April saw the fourth Black Angel album released, named The Black Rose. The unashamedly gothic project is the brain child of Matt Vowles, a Brit living in the USA, who is the writer, producer, mix/master and musician extraordinaire, with actor Corey Landis, giving Black Angel it’s voice. The album harks back to the the period of time in the mid 80s when goth rock bands such as The Cult, Sisters Of Mercy and The Cure were at their zenith but with a modern twist. Vowles is a very busy fellow, but luckily for us, he found the time to answer some dark and burning questions.
Matt Vowles, welcome to the bowels of gothic central, where black is the absorption of all colour, and therefore superior!
Young Vowles, cut his teeth on the post punk fare of the 1980s, in England. What was it like for you growing up in that era?
Very exciting, this was all new, punk had come and gone and had pretty much left a big exciting scar so it showed that the music industry wasn’t necessarily just dominated by the large record companies, maybe there was something more, and there was. It still baffles me how without the technology of the Internet that we have today, how did so many people know about the new Gothic bands that were coming along and being played in clubs. Every week in Bristol at a club called The Whip that would be something new, some new Gothic or Gothic rock tune that the DJs would play, along with the staples of the time already established like The Sisters of Mercy and The Cult to name just a very few. Along with the fashion and the lifestyle it was a very exciting time to be a 15-year-old.
When we are young, we tend to listen to the more popular acts i.e. The Cure, Sisters of Mercy etc., but as we look back, we gain a new appreciation for other artists. For me these are bands like Play Dead, Danse Society, and such. Which acts did you latch onto as a kid and what did you find yourself getting into later?
Yup, absolutely that, it started with The Cure and then progressed into The Cult, Siouxsie and the Banshees, The Damned, Bauhaus, and then over the last three decades, although I do listen to more obscure Gothic- and I do listen to current up-and-coming Gothic rock acts – I still return to and favor the staples, there was a reason they were huge at the time and that’s the reason I still listen to them now.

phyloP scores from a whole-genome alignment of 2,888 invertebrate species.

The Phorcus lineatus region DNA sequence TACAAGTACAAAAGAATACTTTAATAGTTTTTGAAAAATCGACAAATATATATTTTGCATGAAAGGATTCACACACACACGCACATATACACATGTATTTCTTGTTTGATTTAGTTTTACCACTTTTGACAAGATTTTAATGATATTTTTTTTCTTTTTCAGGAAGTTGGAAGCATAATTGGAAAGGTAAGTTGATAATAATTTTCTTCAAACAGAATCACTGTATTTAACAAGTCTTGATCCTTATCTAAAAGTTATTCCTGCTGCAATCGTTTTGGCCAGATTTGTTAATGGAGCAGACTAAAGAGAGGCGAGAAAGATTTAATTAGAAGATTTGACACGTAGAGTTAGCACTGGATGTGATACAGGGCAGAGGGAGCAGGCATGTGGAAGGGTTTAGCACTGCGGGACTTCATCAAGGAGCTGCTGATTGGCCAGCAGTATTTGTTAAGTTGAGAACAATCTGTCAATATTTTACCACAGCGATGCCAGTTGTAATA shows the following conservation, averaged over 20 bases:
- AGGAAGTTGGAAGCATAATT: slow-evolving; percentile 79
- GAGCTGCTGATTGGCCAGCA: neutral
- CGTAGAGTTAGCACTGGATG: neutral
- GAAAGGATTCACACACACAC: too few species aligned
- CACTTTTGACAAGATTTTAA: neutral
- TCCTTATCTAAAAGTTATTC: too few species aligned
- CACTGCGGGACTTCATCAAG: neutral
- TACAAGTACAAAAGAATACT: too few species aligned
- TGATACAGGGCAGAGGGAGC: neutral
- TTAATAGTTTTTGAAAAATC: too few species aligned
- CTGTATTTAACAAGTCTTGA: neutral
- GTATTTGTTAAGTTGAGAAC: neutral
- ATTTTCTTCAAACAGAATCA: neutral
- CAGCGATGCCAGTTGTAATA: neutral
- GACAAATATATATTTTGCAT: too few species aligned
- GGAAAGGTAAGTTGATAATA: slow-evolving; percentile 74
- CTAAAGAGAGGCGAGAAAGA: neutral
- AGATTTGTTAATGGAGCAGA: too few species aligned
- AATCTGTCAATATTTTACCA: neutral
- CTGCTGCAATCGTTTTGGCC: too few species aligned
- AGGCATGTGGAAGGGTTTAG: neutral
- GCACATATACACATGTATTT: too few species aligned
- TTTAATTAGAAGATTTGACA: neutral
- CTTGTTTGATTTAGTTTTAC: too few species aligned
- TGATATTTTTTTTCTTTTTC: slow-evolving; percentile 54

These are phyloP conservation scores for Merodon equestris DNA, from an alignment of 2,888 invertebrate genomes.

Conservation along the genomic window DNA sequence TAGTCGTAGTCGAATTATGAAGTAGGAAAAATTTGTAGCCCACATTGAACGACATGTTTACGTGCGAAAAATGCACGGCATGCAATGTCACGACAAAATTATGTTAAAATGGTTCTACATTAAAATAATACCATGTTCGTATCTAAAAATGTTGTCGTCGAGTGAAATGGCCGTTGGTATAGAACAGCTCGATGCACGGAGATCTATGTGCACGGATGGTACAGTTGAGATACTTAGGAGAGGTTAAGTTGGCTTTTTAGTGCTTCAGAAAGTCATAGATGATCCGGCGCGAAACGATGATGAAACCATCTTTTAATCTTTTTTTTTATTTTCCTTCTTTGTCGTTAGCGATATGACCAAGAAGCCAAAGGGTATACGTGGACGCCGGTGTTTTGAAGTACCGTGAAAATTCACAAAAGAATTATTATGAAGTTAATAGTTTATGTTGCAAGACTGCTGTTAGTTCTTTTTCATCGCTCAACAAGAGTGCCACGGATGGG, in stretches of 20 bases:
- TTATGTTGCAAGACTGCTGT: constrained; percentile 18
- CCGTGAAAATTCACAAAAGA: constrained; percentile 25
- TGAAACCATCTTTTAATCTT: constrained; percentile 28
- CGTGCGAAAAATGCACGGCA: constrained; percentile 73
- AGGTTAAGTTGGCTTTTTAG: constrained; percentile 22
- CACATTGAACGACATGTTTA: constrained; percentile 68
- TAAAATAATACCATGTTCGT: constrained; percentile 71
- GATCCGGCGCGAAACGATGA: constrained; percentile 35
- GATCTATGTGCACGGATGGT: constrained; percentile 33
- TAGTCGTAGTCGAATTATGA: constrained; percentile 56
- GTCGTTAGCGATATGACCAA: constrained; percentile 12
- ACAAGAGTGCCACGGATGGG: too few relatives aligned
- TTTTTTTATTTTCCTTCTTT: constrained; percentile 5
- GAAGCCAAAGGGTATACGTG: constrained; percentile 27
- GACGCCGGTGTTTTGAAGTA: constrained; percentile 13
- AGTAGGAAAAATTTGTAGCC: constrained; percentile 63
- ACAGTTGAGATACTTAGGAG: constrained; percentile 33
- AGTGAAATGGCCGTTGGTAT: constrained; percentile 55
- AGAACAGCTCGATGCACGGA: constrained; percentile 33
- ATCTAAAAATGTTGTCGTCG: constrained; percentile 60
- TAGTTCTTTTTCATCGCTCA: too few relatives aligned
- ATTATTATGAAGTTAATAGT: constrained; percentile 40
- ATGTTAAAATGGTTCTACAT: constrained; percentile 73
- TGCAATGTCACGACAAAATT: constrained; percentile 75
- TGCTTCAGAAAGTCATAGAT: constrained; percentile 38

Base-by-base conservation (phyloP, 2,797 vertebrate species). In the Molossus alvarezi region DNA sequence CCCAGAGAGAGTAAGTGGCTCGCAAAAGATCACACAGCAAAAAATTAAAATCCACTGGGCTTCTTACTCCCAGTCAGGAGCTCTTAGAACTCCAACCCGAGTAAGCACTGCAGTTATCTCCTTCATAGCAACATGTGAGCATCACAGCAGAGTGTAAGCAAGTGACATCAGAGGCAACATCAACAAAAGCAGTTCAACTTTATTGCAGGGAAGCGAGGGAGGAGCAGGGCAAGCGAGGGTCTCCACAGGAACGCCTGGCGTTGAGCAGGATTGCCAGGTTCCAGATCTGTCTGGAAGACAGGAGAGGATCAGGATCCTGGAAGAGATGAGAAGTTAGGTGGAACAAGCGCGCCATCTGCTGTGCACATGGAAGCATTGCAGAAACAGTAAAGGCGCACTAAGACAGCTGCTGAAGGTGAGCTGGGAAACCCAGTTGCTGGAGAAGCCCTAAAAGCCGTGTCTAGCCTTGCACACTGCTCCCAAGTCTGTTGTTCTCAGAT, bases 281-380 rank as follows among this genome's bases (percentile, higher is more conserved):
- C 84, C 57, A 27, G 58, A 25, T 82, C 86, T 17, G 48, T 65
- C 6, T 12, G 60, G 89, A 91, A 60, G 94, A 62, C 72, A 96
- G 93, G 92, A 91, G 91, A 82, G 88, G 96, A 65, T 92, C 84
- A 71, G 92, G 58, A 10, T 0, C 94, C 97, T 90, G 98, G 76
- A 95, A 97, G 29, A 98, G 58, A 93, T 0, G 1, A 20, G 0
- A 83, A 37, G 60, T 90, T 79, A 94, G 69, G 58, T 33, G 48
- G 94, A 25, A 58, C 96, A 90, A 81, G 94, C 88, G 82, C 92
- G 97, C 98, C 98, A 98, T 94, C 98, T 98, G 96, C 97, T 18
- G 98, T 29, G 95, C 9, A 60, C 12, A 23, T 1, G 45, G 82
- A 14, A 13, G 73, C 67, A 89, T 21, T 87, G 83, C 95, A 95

But you did not stick with the post-punk genre as your followed music as a profession. Can you tell us about your music career before Black Angel?
That is true, after I went to film school in Manchester I spent a couple of decades just listening to very different music, I guess it was held together by 80s new wave and new romantic but my Gothic rock playlist as it were was one of many and not my main focus. As I worked and still work in the film and music industries you are exposed to a very eclectic bunch of musical styles and genres, being from Bristol, I followed the trip hop path for a while and had some success with a act called ‘Interstate Royale’ and got a whole bunch of streaming and TV and film placements. But my heart wasn’t really in that, it was more for financial rewards so one day I decided to just pack it when and just do something that I wanted to do for me, whether anybody liked it or not, and that’s how Black Angel was born.
Did you find that the foray into more mainstream music and film left you with a larger skill set?
It did for sure, I find that as a sound re-recording mixer and sound supervisor, and mastering engineer, you are learning still every single day – and all of that experience helps, and sometimes in the smallest way, but, it’s great to have that wealth of experience and be able to apply it to what I do now. I am very fortunate to be able to work with some of the most incredible engineers, mixers, and composers in the industry and all of that rubs off and it’s a very privileged place to be.
You have moved to the US, setting up a studio there and in 2019, Black Angel brought forth the debut album The Widow, which was very well received. How exciting was it to know people were hungry to hear your music?
It was quite a surprise, I set out with this project to do something that made me happy and if it wasn’t well received, it didn’t really matter.
When I started on “The Widow” I spent many months head scratching and wondering just how I could come up with music that had influenced me in the past with the Gothic rock genre, but sometimes it’s very easy to overthink it and that’s just send you down the wrong path.
So when “The Widow” came out I was very surprised how it was received and it was more like it made me feel as though I was part of a club of people that just appreciated this music and I was able to share it with them.
The singer on “The Widow” was Robert Steffen but by the second album, “Kiss Of Death” in 2020, you had changed leads to Corey Landis. How do you think this changed the sound of Black Angel, if at all?